Reg Whitaker posts on the Inroads chat line an excerpt from Stephen Harper’s speech at the recent Manning Centre Conference in Ottawa, with this comment:
“Our political leaders in Ottawa, at least since Pierre Trudeau, rarely venture into expositions of the philosophical basis of their action. Thus the following excerpt from a speech … by Prime Minister Stephen Harper … is of some interest. Over to you, Mr. Ignatieff?”
I read the excerpt. Yes, it’s both informal and philosophical – to a suitable degree. I’ve heard Mr. Harper give this kind of speech before. And he’s good at it. Here’s an excerpt from the excerpt:
“We, as conservatives, inherit an incredible legacy. Never forget – you would forget this sometimes listening to the CBC – that it was Conservatives that created our federation, one of the most lasting political democratic arrangements in history. In my grandparents’ era under Winston Churchill, conservatives rallied the world against fascism. And (during) my parents’ (generation), under leaders like Ronald Reagan and Margaret Thatcher, conservatives brought down the Iron Curtain. And in our generation we have united Canadian conservatives under one roof and brought down an entrenched Liberal party that was deemed an unstoppable juggernaut just five years ago.”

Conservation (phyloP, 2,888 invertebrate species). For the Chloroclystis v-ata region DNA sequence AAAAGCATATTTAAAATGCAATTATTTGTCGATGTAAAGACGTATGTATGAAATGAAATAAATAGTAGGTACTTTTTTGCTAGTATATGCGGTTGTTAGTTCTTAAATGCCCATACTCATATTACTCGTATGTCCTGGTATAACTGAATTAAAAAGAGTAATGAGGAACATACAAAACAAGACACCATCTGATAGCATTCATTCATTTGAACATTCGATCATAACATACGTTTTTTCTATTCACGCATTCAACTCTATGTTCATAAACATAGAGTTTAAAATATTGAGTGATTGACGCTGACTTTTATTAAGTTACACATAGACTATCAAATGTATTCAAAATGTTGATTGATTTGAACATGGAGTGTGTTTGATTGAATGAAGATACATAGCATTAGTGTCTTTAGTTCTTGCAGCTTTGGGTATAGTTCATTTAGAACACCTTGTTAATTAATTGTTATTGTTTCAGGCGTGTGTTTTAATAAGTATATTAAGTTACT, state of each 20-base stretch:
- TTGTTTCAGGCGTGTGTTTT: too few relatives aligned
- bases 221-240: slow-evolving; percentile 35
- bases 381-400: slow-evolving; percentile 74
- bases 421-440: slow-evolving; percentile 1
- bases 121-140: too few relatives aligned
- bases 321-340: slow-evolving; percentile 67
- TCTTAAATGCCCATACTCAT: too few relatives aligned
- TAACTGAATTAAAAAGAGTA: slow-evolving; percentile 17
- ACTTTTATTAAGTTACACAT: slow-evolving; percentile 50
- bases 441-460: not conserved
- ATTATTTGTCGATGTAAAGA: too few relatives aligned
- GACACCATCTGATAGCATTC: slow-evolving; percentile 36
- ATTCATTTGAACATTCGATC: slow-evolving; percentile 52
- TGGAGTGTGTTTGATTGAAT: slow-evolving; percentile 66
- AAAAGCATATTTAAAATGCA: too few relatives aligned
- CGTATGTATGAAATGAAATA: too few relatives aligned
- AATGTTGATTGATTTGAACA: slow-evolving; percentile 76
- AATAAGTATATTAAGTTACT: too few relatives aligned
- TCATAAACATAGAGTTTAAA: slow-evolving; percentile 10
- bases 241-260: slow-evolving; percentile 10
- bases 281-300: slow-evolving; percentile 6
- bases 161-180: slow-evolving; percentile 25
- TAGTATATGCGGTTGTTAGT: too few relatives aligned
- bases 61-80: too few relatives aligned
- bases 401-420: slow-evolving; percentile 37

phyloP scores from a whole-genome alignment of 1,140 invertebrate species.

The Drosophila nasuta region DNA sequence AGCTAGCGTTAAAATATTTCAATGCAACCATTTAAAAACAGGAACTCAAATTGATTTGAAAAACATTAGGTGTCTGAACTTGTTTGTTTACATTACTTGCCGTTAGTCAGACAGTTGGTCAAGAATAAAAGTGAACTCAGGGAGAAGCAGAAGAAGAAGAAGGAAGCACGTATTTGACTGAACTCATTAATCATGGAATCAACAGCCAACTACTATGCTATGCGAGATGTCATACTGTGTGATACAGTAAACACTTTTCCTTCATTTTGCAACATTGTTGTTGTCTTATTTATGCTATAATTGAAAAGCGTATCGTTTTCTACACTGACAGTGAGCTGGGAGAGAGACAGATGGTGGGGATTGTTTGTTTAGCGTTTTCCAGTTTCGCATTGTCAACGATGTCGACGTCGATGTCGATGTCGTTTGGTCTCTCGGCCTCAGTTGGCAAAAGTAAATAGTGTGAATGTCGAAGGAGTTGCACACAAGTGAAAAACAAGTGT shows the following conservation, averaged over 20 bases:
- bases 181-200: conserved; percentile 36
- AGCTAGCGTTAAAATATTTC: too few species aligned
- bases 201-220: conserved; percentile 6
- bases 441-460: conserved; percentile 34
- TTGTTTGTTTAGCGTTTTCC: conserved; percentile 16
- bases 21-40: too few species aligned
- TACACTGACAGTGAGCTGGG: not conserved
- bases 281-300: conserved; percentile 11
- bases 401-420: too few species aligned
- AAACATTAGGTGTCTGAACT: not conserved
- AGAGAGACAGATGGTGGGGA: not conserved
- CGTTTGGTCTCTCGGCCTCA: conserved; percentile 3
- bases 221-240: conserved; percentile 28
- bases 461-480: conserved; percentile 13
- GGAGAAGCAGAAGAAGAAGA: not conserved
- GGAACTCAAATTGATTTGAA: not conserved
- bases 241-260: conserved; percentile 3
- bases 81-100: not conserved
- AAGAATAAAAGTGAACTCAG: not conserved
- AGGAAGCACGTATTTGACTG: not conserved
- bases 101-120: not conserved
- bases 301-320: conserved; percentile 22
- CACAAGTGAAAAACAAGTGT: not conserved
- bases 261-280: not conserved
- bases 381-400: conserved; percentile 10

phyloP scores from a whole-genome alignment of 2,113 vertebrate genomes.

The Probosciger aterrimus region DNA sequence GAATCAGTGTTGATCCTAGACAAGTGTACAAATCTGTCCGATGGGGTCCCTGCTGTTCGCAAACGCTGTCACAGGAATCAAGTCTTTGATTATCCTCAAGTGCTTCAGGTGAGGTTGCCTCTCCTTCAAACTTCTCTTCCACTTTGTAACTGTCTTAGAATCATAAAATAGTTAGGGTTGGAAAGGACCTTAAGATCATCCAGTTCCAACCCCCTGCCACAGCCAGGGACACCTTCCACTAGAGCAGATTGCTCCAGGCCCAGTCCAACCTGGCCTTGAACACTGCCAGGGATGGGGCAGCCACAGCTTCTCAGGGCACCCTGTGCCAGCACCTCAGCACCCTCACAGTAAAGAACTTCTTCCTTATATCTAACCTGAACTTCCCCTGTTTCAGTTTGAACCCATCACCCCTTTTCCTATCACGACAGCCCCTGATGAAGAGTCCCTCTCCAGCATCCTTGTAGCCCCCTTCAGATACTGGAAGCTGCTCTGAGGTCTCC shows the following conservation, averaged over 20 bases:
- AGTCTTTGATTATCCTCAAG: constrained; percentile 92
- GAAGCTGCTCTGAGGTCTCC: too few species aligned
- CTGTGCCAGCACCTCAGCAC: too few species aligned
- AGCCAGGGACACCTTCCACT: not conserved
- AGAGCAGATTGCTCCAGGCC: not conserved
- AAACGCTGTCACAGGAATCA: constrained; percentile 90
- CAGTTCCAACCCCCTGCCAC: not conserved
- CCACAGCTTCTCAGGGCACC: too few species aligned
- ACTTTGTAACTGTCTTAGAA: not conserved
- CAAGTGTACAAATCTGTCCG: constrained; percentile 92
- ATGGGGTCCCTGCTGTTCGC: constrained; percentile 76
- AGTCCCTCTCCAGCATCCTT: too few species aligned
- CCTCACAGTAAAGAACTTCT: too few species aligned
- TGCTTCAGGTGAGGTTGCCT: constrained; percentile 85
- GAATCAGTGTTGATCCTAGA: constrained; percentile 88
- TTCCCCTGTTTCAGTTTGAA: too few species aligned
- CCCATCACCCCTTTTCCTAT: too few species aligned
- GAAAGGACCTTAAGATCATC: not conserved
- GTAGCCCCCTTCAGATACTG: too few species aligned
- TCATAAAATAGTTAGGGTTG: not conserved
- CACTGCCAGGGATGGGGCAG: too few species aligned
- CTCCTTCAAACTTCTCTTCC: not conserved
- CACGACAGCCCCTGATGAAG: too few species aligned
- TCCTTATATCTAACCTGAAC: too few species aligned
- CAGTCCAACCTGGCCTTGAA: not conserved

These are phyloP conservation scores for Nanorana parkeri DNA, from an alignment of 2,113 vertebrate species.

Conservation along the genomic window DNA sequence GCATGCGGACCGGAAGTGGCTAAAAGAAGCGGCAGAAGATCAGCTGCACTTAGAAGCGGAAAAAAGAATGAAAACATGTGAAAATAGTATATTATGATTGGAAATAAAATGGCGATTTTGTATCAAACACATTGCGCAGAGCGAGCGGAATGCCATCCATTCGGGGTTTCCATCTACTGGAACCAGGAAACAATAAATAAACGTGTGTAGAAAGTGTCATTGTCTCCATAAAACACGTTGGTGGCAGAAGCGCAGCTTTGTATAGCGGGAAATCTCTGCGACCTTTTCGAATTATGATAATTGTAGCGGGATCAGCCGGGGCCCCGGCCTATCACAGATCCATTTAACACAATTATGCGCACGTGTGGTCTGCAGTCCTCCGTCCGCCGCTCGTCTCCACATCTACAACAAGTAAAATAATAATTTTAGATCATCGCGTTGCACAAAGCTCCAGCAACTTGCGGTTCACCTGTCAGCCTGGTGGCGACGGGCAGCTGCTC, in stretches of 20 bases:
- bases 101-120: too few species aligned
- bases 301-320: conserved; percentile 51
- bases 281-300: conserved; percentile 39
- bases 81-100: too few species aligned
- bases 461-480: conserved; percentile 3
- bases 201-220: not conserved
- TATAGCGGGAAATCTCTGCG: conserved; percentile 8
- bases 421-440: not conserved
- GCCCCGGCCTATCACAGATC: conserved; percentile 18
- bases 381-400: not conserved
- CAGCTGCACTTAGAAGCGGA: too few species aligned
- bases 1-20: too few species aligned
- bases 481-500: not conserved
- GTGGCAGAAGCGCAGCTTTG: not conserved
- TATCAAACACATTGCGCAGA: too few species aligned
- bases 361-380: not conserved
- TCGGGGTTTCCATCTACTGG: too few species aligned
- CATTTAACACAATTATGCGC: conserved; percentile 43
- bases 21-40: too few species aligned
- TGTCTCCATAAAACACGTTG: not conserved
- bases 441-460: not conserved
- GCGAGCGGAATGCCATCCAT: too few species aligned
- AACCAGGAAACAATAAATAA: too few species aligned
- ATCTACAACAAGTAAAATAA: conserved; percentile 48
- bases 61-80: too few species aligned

Good stuff, eh? as Bill Gairdner likes to say. The Canadian federation one of the most lasting political democratic arrangements in history? True. True. And it can’t be said too often.
But I choked at the idea that it was Conservatives with a capital “C” who did the brave deed in 1867. I know it’s said – endlessly – that the Tory party under John A made Canada. I know that’s probably what Mr. Harper was taught in high school or university. But it’s wrong. There were distinguished and influential Liberals and Independents as well as Conservatives at the Quebec Conference (1864).
It’s necessary to see the wrongness of the standard textbook teaching because it is the essence of political democracy that all political parties compete on a footing of equality. In a political democracy there are no constitutionally preferred parties. There are no constitutionally preferred ideologies or political arguments. And this fact the Fathers knew.
Listen to Thomas d’Arcy McGee: “[This] is a miraculous and wonderful circumstance, that men at the heads of governments in five separate provinces, and men at the head of the parties opposing them, all agreed at the same time to sink party differences for the good of all, at the risk of having their motives misunderstood, from associating together for the purpose of bringing about this result” (Canadian Legislative Assembly, 9 Feb.,1865).
Check out the story of the decision to include the opposition leaders in Christopher Moore’s 1867, How the Fathers Made a Deal (1997, ix).